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News

Conflict management experts aim to reduce workplace abuse

Maybo : 24 September, 2008  (Company News)
Maybo and victim support launch joint initiative to combat workplace violence and abuse induced stress
Over 10% of suicides are related to violence and abuse at work, according to Swedish research. Similarly a Danish study demonstrates a close correlation between workplace violence and depression amongst staff. To make matters worse for the UK it has one of the worst records in Europe for return of employees to work after long term illness/injury.

Reducing this drain on the UK economy and individuals is behind an initiative by Victim Support, the charity that supports victims of crime, and Maybo, the UK's leading conflict management adviser. They are launching a post incident programme that gives managers an understanding of how their actions, and those of other staff, before, during and after an incident can have a fundamental affect on the victim.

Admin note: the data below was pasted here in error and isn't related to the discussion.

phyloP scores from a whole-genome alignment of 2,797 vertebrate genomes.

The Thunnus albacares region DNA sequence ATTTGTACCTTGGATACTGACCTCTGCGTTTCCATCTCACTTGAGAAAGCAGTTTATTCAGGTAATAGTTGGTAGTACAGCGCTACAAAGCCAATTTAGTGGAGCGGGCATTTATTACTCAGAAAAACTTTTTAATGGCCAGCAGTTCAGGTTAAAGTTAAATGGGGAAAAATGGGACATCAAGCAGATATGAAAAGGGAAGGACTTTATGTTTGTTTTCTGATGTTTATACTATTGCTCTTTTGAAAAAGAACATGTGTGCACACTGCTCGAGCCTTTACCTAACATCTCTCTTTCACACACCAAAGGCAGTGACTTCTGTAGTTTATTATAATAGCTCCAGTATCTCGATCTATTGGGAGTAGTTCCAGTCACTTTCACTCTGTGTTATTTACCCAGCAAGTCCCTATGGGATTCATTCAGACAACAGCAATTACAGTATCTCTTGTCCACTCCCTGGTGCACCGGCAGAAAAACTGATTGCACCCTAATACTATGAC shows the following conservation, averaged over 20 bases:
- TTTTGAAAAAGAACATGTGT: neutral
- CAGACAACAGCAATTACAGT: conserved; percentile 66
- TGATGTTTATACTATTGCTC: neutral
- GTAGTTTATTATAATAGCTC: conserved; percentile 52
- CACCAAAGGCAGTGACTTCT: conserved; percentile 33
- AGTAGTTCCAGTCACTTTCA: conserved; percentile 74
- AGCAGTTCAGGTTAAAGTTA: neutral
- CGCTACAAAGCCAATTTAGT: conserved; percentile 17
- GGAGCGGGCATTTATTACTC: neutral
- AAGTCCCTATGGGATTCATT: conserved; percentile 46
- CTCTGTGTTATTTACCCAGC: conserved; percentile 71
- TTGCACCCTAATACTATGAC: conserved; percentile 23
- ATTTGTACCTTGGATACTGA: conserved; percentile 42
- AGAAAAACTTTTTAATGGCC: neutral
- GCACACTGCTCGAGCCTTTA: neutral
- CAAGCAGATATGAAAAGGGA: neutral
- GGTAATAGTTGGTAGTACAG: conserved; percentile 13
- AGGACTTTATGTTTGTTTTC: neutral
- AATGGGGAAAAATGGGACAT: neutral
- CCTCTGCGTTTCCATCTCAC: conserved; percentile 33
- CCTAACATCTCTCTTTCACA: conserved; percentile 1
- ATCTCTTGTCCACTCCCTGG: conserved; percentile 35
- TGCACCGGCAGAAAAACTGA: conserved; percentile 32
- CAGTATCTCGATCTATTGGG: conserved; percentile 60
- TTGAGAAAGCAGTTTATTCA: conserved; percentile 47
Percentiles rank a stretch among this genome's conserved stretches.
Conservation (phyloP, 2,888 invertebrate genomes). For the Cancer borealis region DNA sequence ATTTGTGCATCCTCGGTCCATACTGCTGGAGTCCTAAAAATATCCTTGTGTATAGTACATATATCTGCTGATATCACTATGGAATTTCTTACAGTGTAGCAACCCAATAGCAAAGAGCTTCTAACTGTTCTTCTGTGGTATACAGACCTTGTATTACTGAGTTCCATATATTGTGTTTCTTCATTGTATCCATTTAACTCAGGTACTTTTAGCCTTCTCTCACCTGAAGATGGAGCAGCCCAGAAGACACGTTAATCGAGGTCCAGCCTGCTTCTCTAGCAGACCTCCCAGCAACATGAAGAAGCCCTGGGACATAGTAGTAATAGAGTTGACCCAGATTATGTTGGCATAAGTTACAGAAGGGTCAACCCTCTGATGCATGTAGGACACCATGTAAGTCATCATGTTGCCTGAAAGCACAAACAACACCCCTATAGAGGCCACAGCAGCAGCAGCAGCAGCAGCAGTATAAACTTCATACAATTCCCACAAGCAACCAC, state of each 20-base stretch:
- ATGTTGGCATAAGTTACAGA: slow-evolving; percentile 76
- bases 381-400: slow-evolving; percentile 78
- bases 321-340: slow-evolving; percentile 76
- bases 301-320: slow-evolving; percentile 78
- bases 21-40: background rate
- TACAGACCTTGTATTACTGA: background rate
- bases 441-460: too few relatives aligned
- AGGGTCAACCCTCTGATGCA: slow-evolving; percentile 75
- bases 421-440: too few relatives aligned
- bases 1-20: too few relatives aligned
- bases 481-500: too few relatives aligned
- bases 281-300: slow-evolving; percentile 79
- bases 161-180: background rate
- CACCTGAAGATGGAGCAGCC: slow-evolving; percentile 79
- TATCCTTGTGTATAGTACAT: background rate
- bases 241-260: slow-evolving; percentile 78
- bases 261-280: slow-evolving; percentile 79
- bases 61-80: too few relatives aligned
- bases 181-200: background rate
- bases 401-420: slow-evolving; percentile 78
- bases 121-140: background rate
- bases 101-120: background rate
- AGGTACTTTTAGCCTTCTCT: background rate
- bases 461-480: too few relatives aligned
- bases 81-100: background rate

Bill Fox, developer of the programme for Maybo says: "There is no substitute for immediate empathetic practical support provided by managers and colleagues, and organisations need to be prepared in how to do this effectively for individuals."

Also there is a correlation between low level violence and stress. Incidents of verbal abuse and threats are more common, yet less likely to be reported and can, in some circumstances, be just as harmful as a physical attack. The cumulative effect of persistent verbal abuse and minor acts of violence are likely to have a lasting impact on psychological wellbeing.

Fox explains: "At an organisational level there should be recognition that trauma reactions will vary over the short, mid and longer term. The organisational response should include clear accountability for managing absence and rehabilitation back to work. If senior managers ignore known risks or specific threats to staff they could find themselves in grave difficulty in relation to the Corporate Manslaughter Act and widening Health and Safety legislation.

"If a person expresses some anxiety or doubts about his or her ability to cope then a range of options can be considered to suit the needs of the individual and the work situation," he says.

Whatever the line of work, it makes sense for individuals and the business to understand the effects of violence and what can be done to avoid losing skilled workers and a damaging legacy.
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